I’ve thought of the dependence angle, but can’t totally square it. Maybe because I grew up in a culture that was pretty comfortable with dependence, yet was obsessed with intelligence and achievement even more than what I saw in America. Makes me want to look back… were we always like this? Is it a more modern phenomenon?

          • Lisa February 12, 2014 at 4:59 am #

            Hmmm, that’s interesting . . . Will ponder further.

  4. Beth February 11, 2014 at 6:26 pm #

    I don’t know why dumb is funny, though I always make the distinction in my own mind about different kinds of intelligences. In “Praying with Lior” a documentary about a boy who has Down syndrome preparing for his bar mitzvah, his father makes the observation that “Lior is retarded (his word), but he’s not stupid”, which kind of oddly made sense to me.
    There’s “dumb”–ala Dumb and Dumber that does seem to be funny to people. And then there are people who do not have a high aptitude to learn in a strictly academic sense but who are by no means dumb.
    I live with one such boy who may never have much success at school, but he understands so many things. I never, never think of him as dumb.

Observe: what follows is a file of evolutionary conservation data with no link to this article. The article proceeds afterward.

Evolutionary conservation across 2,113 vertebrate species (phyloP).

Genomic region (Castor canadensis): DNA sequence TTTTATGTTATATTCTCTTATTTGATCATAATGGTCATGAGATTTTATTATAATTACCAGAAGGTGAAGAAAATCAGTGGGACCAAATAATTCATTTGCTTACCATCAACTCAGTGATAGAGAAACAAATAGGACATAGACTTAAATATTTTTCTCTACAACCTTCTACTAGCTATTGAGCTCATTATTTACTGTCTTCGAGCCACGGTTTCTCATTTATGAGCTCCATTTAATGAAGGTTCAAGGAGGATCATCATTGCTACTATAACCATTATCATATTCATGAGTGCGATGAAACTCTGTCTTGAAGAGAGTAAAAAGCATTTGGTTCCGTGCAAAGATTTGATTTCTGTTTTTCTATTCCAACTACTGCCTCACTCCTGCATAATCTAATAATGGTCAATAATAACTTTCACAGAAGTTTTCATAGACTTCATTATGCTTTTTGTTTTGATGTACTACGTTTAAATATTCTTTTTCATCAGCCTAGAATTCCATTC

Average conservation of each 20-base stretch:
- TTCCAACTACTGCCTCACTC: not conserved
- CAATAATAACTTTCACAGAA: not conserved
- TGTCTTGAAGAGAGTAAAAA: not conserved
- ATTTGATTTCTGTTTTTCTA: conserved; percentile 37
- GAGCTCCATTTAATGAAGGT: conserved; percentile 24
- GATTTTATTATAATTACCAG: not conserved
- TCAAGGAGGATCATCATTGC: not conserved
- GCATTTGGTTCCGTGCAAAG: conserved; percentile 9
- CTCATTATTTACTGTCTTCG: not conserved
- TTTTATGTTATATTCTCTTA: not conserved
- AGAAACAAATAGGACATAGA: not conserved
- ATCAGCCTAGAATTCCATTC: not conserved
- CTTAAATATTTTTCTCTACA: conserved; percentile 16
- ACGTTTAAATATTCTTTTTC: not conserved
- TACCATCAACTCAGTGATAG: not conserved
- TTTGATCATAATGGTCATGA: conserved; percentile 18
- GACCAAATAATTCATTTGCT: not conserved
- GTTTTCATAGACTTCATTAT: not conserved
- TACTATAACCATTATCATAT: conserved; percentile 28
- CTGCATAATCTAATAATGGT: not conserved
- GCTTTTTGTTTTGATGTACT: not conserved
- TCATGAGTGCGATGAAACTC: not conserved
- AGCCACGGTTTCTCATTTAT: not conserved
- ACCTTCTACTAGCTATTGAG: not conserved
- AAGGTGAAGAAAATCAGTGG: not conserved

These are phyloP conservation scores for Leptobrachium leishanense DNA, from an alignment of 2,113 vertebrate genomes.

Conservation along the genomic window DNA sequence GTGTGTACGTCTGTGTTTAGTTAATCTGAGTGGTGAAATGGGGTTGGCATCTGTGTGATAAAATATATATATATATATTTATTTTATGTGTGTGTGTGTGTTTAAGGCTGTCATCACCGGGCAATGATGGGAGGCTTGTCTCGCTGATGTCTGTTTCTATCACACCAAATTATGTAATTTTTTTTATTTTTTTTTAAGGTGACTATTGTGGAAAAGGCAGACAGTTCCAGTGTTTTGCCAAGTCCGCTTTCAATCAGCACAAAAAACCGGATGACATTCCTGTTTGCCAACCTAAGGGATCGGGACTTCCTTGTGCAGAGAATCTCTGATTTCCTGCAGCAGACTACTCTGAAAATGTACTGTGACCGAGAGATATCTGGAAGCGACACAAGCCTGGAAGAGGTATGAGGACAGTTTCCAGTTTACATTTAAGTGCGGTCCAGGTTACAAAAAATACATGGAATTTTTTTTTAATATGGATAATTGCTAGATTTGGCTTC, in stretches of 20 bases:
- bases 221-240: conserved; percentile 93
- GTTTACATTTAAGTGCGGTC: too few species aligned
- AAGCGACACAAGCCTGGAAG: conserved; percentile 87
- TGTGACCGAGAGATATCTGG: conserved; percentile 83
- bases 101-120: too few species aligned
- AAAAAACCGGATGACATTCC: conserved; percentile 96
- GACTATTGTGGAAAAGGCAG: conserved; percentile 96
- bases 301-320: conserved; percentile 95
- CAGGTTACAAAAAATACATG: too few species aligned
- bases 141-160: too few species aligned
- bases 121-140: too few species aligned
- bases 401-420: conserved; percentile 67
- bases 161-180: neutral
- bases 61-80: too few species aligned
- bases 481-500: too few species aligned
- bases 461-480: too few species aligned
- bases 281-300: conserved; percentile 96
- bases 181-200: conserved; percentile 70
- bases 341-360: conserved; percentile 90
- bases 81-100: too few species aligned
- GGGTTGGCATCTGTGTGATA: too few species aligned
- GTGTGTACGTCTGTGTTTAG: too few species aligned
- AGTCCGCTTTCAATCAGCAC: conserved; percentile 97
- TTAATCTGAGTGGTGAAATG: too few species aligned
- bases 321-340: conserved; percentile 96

• Lisa February 11, 2014 at 7:00 pm #

      You know, it’s funny that you mention “Dumb and Dumber” because that very movie crossed my mind as I was writing this post. I thought that movie was hilarious, and I probably still would. Maybe because the two guys portrayed in the movie are more “goofy”? I don’t know. I may be a hypocrite – that’s also a possibility.

  5. Kate February 11, 2014 at 7:37 pm #

    I appreciate your words of wisdom on this top. The word dumb is throw around so often. People may provide an explanation that “they didn’t mean it” but the people–so many people speak before thinking. We all should be more cognizant of what words mean to others. I appreciate your honest in this post.

  6. myblackfriendsays February 12, 2014 at 4:15 pm #

    You make an excellent point. I think even people who consider themselves extremely progressive/compassionate/open-minded use these terms as a way to insult/things people without giving it a second thought.

    I think the most accurate negative comment someone can make about something is, “I don’t like that.” Everything else is just an opinion or value judgment. But I guess saying, “I don’t like Starbucks” isn’t really that exciting.